We have powerful examples of schools, districts, and states intentionally prioritizing SEL in programs and policies with tremendous results. In Austin, Texas, teachers report more students are on task and engaged during lessons. In Cleveland, Ohio, the number of out-of-school suspensions decreased district-wide by 58.8 percent over a six-year period. And now, we have the voices of teachers saying that social and emotional learning is a key solution to empower students and transform schools.
Yet, SEL has been underutilized for too long. Our lack of action inhibits students across the country from fully realizing their potential as knowledgeable, responsible, caring, and contributing individuals. The survey provides insights into paths forward. Indeed, teachers themselves identified key accelerators for social and emotional learning. For example, two of three teachers (62 percent) think the development of social and emotional skills should be explicitly stated in their state education standards. Other actions, including tying SEL to classroom, school, and district goals and funding integrated professional development to educators could advance the strategic and systemic use of SEL in schools to promote student success as learners, workers, and citizens. The Academic, Social, and Emotional Learning Act of 2013, introduced this month by U.S. Rep. Tim Ryan (D-Ohio), would allow the flexible use of federal funds to support teachers’ professional development in social and emotional learning.
With this knowledge, we must act to ensure that teachers are supported in this important work, and students are equipped with the knowledge and skills they need to be successful in school, work and life. Or, as one educator simply put it, SEL is “tough work but it’s the right work.”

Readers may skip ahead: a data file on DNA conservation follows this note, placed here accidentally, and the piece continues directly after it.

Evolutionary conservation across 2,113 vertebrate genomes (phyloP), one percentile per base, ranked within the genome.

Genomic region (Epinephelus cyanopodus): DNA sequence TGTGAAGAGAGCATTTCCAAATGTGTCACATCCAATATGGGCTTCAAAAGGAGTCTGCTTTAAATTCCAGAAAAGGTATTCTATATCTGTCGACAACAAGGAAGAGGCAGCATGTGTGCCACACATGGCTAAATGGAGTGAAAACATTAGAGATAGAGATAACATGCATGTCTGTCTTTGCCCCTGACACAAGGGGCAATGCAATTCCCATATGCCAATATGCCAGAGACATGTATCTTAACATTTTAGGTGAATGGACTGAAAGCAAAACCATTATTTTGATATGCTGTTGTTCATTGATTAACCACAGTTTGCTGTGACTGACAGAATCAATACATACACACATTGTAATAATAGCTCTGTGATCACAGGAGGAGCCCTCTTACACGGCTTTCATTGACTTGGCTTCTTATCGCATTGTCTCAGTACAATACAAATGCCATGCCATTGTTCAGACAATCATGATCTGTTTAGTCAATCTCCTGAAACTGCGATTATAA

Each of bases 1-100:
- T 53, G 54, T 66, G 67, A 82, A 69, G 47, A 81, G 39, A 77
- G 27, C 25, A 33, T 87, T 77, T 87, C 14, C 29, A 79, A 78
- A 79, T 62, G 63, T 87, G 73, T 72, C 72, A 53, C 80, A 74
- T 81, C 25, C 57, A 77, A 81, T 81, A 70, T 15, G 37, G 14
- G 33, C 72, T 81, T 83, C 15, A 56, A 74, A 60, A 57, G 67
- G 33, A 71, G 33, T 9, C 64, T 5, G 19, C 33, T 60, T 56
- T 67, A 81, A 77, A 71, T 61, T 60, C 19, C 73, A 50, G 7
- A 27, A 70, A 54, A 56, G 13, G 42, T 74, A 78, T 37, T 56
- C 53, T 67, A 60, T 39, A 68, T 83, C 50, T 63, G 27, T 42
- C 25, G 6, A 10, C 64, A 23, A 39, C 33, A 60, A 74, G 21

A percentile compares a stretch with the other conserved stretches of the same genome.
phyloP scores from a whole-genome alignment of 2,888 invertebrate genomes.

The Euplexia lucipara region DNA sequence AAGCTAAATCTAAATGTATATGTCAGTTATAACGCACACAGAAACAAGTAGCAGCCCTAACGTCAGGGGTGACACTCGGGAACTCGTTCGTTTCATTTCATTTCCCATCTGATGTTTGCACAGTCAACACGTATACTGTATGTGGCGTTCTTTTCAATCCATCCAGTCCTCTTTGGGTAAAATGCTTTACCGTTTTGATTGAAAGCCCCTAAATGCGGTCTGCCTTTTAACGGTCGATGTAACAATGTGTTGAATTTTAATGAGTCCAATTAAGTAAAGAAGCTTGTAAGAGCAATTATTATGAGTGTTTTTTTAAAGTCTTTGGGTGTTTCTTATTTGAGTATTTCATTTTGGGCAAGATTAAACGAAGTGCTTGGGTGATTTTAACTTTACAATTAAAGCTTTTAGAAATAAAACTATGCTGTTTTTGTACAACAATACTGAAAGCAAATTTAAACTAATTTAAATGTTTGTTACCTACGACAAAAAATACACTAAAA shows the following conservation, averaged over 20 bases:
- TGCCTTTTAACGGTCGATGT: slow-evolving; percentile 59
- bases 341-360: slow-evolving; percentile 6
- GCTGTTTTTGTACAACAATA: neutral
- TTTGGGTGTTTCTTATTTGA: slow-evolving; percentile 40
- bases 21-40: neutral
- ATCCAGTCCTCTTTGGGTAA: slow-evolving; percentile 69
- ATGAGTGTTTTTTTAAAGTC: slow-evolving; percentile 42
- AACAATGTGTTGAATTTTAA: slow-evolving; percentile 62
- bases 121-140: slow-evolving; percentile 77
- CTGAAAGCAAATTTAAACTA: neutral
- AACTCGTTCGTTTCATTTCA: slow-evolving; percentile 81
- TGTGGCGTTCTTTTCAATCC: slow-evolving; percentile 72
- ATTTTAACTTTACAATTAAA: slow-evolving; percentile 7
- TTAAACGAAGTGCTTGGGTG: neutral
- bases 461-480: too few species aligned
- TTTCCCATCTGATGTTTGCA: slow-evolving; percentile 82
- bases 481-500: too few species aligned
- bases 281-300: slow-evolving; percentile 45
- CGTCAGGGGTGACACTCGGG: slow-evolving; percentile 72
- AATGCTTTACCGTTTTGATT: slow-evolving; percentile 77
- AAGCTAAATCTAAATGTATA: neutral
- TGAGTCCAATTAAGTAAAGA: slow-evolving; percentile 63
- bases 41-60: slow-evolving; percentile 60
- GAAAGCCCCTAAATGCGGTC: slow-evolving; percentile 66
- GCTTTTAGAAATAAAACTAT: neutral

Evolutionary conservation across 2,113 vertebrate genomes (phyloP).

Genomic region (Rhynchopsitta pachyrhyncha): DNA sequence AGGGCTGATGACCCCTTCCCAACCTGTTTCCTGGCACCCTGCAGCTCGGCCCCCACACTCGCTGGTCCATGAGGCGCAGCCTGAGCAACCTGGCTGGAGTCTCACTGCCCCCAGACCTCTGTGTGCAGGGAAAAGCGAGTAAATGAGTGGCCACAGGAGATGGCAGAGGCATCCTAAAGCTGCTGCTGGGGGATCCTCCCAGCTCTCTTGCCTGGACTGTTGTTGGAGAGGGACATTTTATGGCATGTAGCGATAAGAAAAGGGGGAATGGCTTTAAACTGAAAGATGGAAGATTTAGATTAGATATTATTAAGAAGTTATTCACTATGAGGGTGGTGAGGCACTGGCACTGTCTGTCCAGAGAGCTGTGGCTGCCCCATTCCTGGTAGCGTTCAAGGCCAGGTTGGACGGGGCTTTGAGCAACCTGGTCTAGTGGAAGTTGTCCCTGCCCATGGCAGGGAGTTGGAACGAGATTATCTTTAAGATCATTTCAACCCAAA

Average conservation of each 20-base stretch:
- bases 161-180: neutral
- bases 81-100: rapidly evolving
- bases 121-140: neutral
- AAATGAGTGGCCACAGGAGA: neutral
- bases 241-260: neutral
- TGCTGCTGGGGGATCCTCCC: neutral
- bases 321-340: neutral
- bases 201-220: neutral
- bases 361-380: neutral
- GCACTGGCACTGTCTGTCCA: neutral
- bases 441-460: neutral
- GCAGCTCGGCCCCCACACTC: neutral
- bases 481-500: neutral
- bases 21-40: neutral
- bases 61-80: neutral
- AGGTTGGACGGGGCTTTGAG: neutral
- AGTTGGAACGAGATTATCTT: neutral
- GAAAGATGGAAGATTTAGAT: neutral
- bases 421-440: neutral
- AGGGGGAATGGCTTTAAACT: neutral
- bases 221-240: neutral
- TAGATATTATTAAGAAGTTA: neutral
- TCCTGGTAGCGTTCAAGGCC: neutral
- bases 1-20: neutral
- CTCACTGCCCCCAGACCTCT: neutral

John Bridgeland and Mary Bruce are co-authors of The Missing Piece, a report by Civic Enterprises with Hart Research for the Collaborative for Academic, Social, and Emotional Learning (CASEL). The report is available at www.casel.org or www.civicenterprises.net
 Greenberg, M.T., Weissberg, R.P., O’Brien, M.U., Zins, J.E., Fredericks, L., Resnik, H., & Elias, M.J. (2003, June/July). Enhancing School-Based Prevention and Youth Development through Coordinated Social, Emotional, and Academic Learning. American Psychologist 58(6/7), 466-474; Kress, J.S. & Elias, M.J. (2006). Building Learning Communities through Social and Emotional Learning: Navigating the Rough Seas of Implementation. Professional School Counseling 10(1), 102-107; Zins, J.E., Bloodworth, M.R., Weissberg, R.P., & Walberg, H.J. The Scientific Base Linking Social and Emotional Learning to School Success. In J.E. Zins, R.P. Weissberg, M.C. Wang, & H.J. Walberg (Eds.), Building Academic Success on Social and Emotional Learning: What Does The Research Say? (pp. 3-22). New York, NY: Teachers College Press; Durlak, J., Weissberg, R., Dymnicki, A., Schellinger, K. (2011, January/February). The Impact of Enhancing Students’ Social and Emotional Learning: A Meta-Analysis of School-Based Universal Interventions. Child Development, 82(1), 405-432.
 Bridgeland, J., Dilulio Jr., J., & Morison, K. (2006, March). The Silent Epidemic: Perspectives of High School Dropouts. Washington, D.C.: Civic Enterprises.
 Carnelvale, A., Smith, N. & Strohl, J.. (2010, June). Help Wanted : Projections of Jobs and Education Requirements through 2018. Georgetown University Center on Education and The Workforce.